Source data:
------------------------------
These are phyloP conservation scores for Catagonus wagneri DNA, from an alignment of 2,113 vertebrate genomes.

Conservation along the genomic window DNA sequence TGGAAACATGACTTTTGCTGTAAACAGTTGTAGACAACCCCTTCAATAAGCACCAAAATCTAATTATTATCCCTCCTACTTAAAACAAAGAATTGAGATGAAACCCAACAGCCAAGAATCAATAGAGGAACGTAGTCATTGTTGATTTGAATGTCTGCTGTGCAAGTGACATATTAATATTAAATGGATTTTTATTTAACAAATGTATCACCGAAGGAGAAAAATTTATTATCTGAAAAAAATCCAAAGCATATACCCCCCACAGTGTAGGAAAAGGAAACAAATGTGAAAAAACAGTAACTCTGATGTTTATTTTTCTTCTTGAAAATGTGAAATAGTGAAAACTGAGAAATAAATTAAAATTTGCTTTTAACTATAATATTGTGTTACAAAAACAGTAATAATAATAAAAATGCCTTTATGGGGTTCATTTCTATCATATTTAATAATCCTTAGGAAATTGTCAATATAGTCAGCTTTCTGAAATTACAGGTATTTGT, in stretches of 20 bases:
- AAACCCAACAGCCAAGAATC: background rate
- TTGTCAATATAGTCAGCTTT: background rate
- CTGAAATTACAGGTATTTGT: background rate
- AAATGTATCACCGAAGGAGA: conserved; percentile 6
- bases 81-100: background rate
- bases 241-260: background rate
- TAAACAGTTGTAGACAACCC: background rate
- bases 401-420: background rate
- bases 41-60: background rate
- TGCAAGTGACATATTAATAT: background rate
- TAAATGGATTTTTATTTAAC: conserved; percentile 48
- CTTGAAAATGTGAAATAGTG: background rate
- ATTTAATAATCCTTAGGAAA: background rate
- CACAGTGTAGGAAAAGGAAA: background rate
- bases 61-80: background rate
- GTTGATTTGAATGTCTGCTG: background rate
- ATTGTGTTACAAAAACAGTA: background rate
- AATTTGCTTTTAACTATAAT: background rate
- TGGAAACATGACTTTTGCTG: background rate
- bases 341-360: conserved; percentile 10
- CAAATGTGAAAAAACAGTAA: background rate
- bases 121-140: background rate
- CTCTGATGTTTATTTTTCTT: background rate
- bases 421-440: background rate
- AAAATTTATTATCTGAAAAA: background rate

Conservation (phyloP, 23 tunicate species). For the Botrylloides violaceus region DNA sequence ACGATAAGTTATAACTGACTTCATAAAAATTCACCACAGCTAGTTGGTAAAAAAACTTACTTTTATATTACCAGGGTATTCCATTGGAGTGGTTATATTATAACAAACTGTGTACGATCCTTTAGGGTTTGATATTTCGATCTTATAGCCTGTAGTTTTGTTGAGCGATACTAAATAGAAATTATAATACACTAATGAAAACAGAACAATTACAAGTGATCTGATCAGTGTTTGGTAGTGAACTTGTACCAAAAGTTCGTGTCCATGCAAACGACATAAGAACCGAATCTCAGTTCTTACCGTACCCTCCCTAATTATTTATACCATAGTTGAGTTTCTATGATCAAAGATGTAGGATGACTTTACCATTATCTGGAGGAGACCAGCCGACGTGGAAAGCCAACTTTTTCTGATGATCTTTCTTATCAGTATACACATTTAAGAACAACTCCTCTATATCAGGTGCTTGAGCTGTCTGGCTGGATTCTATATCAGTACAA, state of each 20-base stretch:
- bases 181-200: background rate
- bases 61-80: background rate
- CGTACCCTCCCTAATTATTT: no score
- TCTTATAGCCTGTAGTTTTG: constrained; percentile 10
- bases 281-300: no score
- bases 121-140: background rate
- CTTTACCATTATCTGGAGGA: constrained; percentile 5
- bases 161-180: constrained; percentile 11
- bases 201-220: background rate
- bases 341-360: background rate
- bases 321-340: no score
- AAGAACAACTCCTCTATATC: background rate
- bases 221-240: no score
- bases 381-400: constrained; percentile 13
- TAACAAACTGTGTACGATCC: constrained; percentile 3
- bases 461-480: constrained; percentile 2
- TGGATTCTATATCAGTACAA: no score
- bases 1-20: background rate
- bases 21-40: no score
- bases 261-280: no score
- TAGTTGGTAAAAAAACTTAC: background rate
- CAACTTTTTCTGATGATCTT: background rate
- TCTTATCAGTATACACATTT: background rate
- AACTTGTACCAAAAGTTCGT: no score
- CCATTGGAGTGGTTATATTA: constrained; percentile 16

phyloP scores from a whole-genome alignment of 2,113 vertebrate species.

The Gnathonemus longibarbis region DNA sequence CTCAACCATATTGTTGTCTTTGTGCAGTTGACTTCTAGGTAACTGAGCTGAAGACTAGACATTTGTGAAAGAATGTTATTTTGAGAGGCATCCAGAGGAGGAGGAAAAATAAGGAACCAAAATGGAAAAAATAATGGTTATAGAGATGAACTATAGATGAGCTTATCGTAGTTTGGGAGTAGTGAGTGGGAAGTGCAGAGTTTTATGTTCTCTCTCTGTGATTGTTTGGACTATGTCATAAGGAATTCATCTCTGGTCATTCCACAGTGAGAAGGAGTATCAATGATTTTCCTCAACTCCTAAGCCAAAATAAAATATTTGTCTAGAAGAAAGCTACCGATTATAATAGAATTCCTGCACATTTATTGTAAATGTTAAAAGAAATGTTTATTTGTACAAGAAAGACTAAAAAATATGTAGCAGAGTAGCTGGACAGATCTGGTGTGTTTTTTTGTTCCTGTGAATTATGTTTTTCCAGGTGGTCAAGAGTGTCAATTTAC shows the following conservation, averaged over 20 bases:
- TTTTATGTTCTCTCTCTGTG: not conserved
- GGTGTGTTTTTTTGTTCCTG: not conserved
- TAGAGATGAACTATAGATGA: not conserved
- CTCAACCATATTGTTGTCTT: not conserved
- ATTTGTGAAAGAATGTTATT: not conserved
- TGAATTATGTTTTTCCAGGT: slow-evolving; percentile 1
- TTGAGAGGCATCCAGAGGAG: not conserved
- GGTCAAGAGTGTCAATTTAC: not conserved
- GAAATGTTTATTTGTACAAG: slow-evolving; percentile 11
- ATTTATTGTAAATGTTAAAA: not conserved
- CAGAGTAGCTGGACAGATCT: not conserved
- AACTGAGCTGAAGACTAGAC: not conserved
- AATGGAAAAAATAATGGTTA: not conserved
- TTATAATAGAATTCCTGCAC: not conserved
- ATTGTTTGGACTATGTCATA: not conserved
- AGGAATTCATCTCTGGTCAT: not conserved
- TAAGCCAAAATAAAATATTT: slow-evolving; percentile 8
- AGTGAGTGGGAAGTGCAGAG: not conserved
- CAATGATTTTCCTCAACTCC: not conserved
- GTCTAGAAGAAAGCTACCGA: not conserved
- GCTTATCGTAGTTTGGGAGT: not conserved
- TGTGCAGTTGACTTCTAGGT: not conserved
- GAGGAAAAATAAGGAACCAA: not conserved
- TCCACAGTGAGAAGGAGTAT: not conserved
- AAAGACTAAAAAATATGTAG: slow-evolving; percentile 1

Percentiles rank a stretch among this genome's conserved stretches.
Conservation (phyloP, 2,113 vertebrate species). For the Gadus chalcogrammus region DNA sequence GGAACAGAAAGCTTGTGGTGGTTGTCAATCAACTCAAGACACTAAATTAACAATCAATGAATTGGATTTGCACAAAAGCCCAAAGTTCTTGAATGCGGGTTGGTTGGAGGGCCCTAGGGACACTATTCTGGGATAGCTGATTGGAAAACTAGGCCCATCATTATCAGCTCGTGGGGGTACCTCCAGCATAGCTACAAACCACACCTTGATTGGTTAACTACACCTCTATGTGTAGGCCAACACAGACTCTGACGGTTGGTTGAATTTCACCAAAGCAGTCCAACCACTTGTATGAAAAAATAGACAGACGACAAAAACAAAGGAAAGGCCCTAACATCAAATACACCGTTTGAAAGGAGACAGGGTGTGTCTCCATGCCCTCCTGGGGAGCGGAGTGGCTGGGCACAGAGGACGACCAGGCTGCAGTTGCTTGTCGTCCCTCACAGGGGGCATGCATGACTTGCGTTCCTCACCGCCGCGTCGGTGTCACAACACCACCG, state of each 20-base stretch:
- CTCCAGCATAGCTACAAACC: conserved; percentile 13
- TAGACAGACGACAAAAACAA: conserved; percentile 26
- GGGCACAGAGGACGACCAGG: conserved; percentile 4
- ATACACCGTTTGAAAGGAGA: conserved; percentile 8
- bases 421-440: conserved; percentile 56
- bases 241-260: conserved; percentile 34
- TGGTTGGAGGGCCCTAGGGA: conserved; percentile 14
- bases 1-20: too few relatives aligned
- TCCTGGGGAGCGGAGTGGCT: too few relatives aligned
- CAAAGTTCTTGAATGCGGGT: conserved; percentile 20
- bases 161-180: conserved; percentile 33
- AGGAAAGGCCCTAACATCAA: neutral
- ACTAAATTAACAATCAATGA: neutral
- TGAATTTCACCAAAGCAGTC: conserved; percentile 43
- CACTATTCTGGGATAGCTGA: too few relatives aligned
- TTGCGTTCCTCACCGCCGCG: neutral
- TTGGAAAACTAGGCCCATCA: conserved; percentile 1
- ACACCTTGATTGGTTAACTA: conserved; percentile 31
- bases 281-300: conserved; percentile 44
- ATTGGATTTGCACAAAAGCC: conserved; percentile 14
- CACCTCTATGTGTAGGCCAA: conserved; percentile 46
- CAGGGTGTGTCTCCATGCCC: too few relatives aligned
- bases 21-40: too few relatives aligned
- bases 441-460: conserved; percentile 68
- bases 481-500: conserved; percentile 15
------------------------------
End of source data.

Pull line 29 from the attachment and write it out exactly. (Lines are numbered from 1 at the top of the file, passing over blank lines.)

- bases 181-200: background rate